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  • Poland_Barszcz Bialy White borcht recipe - polish cuisine


  • Poland_Barszcz Bialy White borcht recipe - polish cuisine

In Romania a pig is slaughtered at Christmas and used in all manner of dishes including a tripe soup called ciorba de burta which is eaten on new years day (although you can get it at any restaurant at any time of the year).  Some of the pork is also cured in salt and brought out for Easter where it is served with horseradish, hardboiled eggs and big chunks of bread.  It is Cosmin's favourite time of the year and last week the Easter package from his parents was delivered complete with two big tubs of grated horseradish and a cut of salted pork larger than his head.  Cosmin ate nothing but this one dish for two days straight and beat his own record for volume and intensity of farts in any one 24 hour period.

With our "visit" to Poland in mind, Cosmin asked his Polish colleague Kris if he could recommend something we should try.  Barszcz bialy was high up on his list and when I had a look at what it was online I knew it would be high up on Cosmin's list too, because this Polish Easter dish is basically the soup version of his favourite meal in the entire world.  Incidentally, soup (any soup), is Cosmin's second favourite meal in the world.

It is no coincidence.  Both Poland and Romania are highly religious, and whilst they're followers of different branches of Christianity, (over 87% of Poles are Catholic and 81% of Romanians are Orthodox) much of the symbolism is shared.

Have you ever grated a horseradish?  No?  Have you ever sliced an onion?  Yes, well take the eyewatering you get from slicing an onion and multiply it by ten.  Horseradish is oft found on Eastern European tables at Easter because the tears that follow are for the passion of Christ.  Eggs are symbolic because they represent Jesus' resurrection, and bread is the body of Christ.  Pork is a little unclear however, some sources claim the eating of a meat forbidden by many other religions symbolises Christian identity.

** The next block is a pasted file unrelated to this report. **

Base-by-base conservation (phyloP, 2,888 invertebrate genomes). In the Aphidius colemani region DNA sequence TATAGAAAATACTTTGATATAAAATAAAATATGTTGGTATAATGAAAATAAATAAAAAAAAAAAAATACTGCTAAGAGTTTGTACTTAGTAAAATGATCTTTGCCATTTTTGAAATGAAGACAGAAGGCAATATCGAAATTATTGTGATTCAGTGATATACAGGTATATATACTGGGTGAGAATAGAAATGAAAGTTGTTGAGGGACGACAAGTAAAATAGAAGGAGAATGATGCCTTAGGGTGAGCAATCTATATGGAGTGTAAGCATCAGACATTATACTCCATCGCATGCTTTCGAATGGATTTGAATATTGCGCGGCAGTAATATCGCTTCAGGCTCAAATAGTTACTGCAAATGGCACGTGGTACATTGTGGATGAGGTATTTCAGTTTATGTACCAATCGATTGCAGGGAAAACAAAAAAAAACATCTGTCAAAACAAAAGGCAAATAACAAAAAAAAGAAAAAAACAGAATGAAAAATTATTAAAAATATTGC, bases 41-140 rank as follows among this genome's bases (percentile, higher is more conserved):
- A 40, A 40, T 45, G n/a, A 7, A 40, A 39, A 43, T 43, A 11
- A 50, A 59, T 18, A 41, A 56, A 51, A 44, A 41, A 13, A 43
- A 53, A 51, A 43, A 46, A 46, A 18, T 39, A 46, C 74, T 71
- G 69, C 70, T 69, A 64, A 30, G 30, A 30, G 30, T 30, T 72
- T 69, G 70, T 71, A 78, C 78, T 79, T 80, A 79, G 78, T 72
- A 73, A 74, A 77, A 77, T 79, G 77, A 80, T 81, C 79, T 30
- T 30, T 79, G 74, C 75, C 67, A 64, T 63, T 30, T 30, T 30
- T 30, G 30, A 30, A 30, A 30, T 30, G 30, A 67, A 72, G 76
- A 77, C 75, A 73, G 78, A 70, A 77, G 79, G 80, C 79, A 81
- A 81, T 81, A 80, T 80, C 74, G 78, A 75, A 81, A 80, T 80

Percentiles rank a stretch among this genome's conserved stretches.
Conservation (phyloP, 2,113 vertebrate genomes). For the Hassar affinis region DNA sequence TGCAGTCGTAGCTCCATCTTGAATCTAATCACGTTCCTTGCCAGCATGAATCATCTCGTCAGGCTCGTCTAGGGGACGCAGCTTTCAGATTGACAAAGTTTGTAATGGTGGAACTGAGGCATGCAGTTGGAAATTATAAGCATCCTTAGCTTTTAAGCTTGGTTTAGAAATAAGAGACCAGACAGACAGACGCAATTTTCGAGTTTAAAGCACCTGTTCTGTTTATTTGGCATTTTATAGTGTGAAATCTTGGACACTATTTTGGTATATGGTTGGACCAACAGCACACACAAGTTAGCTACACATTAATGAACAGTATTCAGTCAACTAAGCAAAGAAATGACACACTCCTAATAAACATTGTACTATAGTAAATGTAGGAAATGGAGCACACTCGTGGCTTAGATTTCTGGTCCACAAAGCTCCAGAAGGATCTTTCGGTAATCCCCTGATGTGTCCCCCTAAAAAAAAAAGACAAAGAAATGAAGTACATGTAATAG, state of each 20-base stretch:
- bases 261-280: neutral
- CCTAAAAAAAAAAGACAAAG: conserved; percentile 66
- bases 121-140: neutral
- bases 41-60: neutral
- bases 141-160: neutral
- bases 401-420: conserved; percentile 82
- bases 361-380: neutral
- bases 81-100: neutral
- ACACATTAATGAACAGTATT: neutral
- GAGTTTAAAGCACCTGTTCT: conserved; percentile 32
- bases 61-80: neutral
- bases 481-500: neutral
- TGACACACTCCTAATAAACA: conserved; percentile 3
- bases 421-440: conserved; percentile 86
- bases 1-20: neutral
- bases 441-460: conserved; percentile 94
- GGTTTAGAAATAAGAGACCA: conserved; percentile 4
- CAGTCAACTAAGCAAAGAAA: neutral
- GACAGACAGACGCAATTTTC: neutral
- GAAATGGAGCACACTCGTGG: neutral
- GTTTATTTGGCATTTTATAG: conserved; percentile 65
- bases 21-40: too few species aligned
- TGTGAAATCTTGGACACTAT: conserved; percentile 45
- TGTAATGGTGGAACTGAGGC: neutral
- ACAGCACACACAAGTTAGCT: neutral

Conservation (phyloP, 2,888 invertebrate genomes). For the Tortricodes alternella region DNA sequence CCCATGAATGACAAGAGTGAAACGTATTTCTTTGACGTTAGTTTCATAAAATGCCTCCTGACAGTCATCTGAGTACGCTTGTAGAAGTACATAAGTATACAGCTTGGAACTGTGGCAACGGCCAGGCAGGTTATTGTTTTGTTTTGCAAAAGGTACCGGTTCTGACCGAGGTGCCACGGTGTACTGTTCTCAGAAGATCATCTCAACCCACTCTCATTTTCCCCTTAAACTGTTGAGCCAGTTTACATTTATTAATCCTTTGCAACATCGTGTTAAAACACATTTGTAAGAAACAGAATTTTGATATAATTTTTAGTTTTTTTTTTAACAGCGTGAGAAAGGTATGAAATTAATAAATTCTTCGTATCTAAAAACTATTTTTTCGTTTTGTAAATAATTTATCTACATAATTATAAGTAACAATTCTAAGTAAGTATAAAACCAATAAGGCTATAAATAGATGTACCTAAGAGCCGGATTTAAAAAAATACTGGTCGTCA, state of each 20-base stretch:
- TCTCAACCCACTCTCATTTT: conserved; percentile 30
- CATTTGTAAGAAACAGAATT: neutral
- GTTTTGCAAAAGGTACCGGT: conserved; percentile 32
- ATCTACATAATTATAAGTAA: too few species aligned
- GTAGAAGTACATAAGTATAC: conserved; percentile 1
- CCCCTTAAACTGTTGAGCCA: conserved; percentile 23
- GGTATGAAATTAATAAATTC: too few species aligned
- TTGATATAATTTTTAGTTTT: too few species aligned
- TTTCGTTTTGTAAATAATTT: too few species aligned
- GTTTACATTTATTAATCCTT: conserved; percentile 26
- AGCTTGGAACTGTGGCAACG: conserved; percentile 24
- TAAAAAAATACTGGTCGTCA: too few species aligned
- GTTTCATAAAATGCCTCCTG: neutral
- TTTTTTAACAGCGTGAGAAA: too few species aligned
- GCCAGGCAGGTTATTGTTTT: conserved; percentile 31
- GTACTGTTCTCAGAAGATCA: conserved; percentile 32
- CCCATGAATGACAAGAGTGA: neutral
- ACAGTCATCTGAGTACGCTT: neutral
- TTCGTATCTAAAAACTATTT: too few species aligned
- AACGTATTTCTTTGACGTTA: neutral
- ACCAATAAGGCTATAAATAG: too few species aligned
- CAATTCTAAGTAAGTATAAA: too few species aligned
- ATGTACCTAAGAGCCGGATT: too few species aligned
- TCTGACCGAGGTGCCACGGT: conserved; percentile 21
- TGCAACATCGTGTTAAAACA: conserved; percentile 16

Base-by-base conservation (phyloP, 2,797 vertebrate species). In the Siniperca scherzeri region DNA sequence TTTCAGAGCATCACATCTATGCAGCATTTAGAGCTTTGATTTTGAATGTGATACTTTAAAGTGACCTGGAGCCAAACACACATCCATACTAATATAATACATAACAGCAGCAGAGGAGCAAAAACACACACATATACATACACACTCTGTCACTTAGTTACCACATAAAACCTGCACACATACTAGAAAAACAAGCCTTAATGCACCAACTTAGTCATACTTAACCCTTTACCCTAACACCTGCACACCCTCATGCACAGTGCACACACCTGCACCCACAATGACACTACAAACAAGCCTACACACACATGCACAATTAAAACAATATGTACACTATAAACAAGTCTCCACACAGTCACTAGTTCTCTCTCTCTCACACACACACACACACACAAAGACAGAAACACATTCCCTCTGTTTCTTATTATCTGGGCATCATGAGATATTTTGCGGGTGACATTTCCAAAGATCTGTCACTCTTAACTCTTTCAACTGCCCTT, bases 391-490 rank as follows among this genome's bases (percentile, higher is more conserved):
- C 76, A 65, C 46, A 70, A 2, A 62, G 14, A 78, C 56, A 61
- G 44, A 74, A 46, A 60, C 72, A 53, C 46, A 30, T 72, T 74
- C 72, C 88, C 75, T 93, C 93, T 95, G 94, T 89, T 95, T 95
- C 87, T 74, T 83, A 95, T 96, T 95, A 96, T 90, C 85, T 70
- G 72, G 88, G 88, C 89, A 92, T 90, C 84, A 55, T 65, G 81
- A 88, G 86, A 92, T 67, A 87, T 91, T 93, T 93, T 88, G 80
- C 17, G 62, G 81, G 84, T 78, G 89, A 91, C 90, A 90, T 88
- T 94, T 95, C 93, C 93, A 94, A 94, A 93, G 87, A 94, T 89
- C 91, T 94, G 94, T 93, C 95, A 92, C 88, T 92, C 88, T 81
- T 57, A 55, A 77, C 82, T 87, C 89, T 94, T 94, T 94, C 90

If you're lucky enough to have access to a Polish deli, what are you waiting for, go and grab the ingredients you need.  If not you could try online UK, USA.  It's worth the effort going a little out of your way to find what you need, but you can always substitute if you prefer.

Bread appears in this soup in the form of sourdough starter, which is used to thicken and flavour the broth.  I've only just started cooking with sourdough and I can't recommend it enough as it as it can be used in so many other dishes.  Find out more about sourdough here.  If you don't have and/or don't want to make your own sourdough starter you could always substitute a tablespoon or two of plain flour, you won't get the sourdough taste but it will thicken the soup which will still taste great.

Thanks Kris.  Excellent suggestion :-)

Makes Dulcie's List   Makes Cosmin's List

Polish White Sausages and Smoked Ham


Sourdough Starter


  •  200g smoked bacon
  •  3 garlic cloves crushed
  •  1 onion finely diced
  •  1 tbsp sunflower oil
  •  2 tbsp fresh horseradish grated finely (substitute with 1 tbsp horseradish sauce if you can't find any fresh)
  •  Salt and pepper to taste
  •  500g Polish white sausages
  •  1 bay leaf
  •  1.5l water
  •  165g sourdough starter
  •  2 tsp marjoram
  •  125ml sour cream
to serve
  •  Hard boiled eggs
  •  Sourdough bread
  •  Freshly grated horseradish


  • Calories | 485
  • Fat | 26.7g

Serves | 6

Prep Time | 10

Cooking Time | 50 minutes


  1. In a large heavy based saucepan, saute the bacon, garlic and onion in the sunflower oil for 2-3 minutes until lightly golden.
  2. Remove from the heat, season generously with salt and pepper, stir in the horseradish, then the sausages, the water and the bay leaf.  Return to the heat, cover, bring to the boil then simmer for about 30 minutes until the sausages are cooked through.
  3. Remove the sausages and set aside for later.
  4. In a medium bowl sir 4-5 tablespoons of the hot broth one at a time into the sourdough starter to slacken it and then pour it into the pot of soup together with the marjoram and stir well.  Simmer for 10 minutes stirring continuously to stop the sourdough from separating, sinking and sticking to the bottom of the pan.  Remove from the heat.
  5. In a medium bowl, add the sour cream and slowly trickle in about a quarter of your hot soup, stirring all the time.  Then return the lot back into the soup and stir well.
  6. Slice the sausages and add to the soup.
  7. Serve with hard boiled eggs, sour dough bread and freshly grated horseradish.

Grated Horseradish


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